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The Rocky Mountain Collegian

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The Rocky Mountain Collegian

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Are smartphones replacing human interaction?

Zara DeGroot

To say that smartphones have not made our lives easier would be a lie. Smartphones are revolutionary, and indeed make things easier for us. We can take a picture and send it to someone across the world. We can communicate with those peasants on earth whilst on a plane gifted with WiFi. We can transfer money to our checking accounts as we stand in line at Chipotle. We can self-diagnose our latest health concern. What a time to be alive. But what are the costs of giving our time and attention to these technologically advanced boxes?

Texting and communicating through a screen is beginning to replace face-to-face interactions. Look around you right now; I bet there are multiple people scrolling through their social media news feeds, taking a close up picture of that cute guy for Snapchat or texting their mom their latest Economics exam grade. Technological communication is everywhere, and it is slowly replacing human communication. And to think that our ancestors picked a mate by making a phone call and scheduling a date.


Although I enjoy the sweet freedom our smartphones give us in the wake of boredom, I have recently done a bit of observing to see how our addiction to technology is affecting us. We have all heard the argument that our addiction to our phones is ruining us and robbing us of real human interaction. What can you say, the older generation is worried about us millennials! But I have found that the issue with our phones is not that we are using them to communicate because, again, it is pretty incredible that we can even do that. The problem is that we are using technology – our smartphones especially – aimlessly, as a way to stave off boredom and to trick our minds into thinking we are doing something productive when in fact, we are not. As a result, we are becoming complacent and lazy.

Texting someone to determine their whereabouts or to ask a quick question is easy and gets the job done fast, but why has this type of communication become the primary form of interaction? When was the last time you picked up the phone to talk with someone rather than carrying on a conversation through your screen?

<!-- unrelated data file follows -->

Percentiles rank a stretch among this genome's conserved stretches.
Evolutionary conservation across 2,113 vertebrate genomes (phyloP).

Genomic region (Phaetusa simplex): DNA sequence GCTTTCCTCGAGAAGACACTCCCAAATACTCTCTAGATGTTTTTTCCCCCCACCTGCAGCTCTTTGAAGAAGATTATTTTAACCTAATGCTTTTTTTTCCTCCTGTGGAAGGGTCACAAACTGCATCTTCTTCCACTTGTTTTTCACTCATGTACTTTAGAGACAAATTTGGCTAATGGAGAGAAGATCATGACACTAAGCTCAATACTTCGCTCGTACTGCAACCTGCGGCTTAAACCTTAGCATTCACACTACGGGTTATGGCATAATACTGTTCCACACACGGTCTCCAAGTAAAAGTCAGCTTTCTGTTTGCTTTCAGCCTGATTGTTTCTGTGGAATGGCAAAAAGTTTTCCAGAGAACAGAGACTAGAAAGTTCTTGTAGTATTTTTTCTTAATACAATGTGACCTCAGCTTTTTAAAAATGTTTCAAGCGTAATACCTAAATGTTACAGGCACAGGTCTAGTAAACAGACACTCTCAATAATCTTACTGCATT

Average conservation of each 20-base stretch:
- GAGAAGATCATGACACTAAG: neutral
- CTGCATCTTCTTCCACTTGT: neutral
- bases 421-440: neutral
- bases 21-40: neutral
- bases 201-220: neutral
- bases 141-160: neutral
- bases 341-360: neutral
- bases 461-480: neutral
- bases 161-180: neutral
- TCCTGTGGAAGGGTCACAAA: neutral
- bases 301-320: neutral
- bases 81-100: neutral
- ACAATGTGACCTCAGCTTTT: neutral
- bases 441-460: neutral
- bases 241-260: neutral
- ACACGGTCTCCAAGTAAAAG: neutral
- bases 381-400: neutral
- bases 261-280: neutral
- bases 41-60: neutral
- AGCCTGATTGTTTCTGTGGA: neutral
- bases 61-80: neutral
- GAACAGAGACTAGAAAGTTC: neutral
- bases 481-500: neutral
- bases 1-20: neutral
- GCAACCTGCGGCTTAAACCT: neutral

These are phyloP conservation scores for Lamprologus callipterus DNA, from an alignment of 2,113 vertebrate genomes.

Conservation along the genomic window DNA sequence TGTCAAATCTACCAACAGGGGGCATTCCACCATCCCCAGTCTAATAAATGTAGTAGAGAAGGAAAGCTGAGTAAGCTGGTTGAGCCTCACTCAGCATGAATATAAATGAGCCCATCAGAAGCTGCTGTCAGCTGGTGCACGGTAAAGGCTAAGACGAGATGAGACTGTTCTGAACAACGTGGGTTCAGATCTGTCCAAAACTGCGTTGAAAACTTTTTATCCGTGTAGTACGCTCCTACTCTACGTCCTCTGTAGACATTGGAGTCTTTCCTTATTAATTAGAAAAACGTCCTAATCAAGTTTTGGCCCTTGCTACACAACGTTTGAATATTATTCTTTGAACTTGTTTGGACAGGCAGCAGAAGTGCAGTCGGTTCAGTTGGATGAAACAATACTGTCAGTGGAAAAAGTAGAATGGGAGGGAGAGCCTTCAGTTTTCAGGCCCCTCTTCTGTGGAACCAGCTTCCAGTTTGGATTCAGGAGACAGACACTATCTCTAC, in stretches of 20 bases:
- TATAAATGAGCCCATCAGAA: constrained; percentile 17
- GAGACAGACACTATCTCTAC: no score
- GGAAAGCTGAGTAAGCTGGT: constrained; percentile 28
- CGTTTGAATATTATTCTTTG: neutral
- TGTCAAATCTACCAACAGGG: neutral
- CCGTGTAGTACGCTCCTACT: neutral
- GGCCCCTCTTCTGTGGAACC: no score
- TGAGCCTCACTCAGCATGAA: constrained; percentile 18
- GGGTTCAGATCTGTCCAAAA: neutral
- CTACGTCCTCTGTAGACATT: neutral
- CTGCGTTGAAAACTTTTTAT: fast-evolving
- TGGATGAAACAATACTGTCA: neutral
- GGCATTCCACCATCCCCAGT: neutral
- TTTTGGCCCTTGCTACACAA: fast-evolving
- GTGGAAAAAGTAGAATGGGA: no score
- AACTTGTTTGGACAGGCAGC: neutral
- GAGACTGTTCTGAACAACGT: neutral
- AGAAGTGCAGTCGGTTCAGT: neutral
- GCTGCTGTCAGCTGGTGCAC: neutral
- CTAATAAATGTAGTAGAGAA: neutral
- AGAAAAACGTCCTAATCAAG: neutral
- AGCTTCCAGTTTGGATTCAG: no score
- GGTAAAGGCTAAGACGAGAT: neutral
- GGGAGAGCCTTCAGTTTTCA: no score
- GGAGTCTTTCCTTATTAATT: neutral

It has gotten to the point where we will gather together to “hang out” but we all end up sitting there in silence scrolling through news feeds on our phones, occasionally raising our heads to share the latest joke we’ve found. We are literally handing our social skills over to this small piece of technology.

I also find this fixation with our phones incredibly rude and distracting, especially in a classroom or professional setting. Sure, perusing the depths of our social media news feeds is an easy remedy for situations that are not always mentally stimulating, but it is not exactly appropriate when in the presence of someone imparting knowledge upon us.

Not only is our smartphone obsession affecting our attention spans, but a recent NPR story revealed research suggesting that our brains need downtime. By reflexively checking our phones and looking at a screen, even in moments of slight boredom, we are hurting our brain by not giving it the time its needs to recoup. The research shows that we are at our most creative when we are a little bored, so by picking up our phones when boredom strikes we are actually stunting our creativity.

Next time you find yourself in a setting where you could continue scrolling on your phone or start a conversation with those around you, pick the latter. Phones and technology are fun, but sometimes we need to unshackle ourselves from them in order to live in the moment and enjoy what is in front of us. We could use some more real interaction. After all, it is better for our brains.

Collegian Columnist Zara DeGroot can be reached at, or on Twitter @zar_degroot

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